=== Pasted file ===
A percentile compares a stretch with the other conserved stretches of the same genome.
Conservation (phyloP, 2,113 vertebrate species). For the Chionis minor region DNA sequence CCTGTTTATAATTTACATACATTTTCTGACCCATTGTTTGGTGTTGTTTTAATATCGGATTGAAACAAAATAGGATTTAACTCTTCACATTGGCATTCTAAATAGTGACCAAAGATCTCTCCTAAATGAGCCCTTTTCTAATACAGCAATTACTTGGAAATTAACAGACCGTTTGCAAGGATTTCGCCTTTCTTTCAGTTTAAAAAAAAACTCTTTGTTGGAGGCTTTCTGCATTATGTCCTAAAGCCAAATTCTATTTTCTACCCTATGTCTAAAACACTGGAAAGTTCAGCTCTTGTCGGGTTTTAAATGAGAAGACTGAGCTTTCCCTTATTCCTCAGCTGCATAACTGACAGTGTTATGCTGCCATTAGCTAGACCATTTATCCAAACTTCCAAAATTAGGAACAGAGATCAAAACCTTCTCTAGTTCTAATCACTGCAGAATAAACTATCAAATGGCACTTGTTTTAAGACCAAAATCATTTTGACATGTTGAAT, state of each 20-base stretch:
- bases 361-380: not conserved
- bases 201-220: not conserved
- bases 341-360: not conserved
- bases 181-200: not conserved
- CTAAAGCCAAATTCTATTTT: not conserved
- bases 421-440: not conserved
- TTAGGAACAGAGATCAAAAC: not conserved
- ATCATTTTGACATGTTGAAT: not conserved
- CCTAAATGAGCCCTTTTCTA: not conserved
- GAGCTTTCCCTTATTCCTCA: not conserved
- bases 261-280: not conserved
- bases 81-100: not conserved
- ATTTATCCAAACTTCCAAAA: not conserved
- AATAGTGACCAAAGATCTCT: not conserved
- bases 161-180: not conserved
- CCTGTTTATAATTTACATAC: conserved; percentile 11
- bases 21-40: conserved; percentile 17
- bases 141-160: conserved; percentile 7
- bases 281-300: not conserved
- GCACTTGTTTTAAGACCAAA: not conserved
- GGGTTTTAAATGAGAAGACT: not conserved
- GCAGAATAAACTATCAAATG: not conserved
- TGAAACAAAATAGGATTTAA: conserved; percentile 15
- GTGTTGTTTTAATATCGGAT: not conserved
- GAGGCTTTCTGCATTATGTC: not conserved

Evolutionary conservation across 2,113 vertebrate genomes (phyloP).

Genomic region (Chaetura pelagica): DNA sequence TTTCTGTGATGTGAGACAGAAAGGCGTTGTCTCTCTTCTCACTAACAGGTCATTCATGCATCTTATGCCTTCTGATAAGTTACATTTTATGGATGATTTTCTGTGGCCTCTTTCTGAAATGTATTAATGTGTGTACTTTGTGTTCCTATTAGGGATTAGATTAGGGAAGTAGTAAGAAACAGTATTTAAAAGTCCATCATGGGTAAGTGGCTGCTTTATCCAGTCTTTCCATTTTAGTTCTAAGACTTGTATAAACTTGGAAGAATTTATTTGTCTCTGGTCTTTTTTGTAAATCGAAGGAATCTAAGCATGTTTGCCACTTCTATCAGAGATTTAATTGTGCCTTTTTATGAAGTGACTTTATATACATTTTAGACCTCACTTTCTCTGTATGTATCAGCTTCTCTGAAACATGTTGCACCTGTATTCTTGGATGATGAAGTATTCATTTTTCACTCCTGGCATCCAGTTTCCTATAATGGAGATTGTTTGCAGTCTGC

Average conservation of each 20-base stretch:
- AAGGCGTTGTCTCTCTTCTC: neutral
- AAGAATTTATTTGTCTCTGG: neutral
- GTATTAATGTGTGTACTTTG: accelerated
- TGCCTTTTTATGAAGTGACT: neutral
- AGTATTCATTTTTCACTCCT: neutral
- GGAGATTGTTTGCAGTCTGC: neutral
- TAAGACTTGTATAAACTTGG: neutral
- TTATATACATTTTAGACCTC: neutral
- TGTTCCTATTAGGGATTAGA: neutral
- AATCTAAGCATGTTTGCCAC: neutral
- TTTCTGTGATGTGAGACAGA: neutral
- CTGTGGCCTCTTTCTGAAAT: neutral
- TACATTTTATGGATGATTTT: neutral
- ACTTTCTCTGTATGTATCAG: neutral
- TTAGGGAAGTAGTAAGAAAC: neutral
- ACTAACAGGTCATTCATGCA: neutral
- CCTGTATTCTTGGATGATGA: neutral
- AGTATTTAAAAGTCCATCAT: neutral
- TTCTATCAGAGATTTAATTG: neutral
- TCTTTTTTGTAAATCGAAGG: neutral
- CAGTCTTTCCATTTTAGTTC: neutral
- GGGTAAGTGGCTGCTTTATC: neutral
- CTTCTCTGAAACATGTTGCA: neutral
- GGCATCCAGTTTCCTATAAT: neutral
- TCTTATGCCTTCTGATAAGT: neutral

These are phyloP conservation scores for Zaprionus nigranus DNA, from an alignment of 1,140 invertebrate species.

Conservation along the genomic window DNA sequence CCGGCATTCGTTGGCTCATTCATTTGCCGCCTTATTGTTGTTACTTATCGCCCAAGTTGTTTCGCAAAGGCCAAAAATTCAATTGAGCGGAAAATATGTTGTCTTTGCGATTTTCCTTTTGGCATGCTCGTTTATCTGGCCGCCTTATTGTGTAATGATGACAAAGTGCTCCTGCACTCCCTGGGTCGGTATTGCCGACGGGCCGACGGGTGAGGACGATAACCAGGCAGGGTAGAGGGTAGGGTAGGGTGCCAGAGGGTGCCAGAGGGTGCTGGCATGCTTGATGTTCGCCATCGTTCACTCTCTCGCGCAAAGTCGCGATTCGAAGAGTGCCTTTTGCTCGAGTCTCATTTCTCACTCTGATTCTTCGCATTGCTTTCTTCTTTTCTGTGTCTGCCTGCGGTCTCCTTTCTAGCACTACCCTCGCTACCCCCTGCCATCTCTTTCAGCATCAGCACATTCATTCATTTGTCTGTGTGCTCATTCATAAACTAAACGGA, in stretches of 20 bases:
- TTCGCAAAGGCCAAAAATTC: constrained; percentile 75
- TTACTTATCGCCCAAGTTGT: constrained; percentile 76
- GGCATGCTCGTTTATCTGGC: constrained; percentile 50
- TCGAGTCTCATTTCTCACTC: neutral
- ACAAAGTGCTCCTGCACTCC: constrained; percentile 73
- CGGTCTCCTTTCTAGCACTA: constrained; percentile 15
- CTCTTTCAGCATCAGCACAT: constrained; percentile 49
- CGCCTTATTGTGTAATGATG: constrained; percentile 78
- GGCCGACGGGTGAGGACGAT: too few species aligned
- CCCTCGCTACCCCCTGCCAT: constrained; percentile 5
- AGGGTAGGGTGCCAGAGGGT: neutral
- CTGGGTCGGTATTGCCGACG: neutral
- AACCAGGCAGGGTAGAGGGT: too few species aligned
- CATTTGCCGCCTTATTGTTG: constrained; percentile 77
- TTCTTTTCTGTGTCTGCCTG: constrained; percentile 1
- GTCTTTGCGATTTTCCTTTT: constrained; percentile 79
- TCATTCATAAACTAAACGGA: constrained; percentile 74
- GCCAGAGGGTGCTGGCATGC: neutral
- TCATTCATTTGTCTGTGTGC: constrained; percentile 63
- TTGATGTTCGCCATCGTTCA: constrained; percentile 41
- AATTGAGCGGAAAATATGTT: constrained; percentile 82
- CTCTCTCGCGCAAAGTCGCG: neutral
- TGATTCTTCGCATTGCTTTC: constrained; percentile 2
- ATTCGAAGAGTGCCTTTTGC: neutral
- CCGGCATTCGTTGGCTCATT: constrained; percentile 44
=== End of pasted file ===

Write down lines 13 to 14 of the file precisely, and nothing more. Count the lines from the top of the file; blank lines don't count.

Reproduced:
- bases 261-280: not conserved
- bases 81-100: not conserved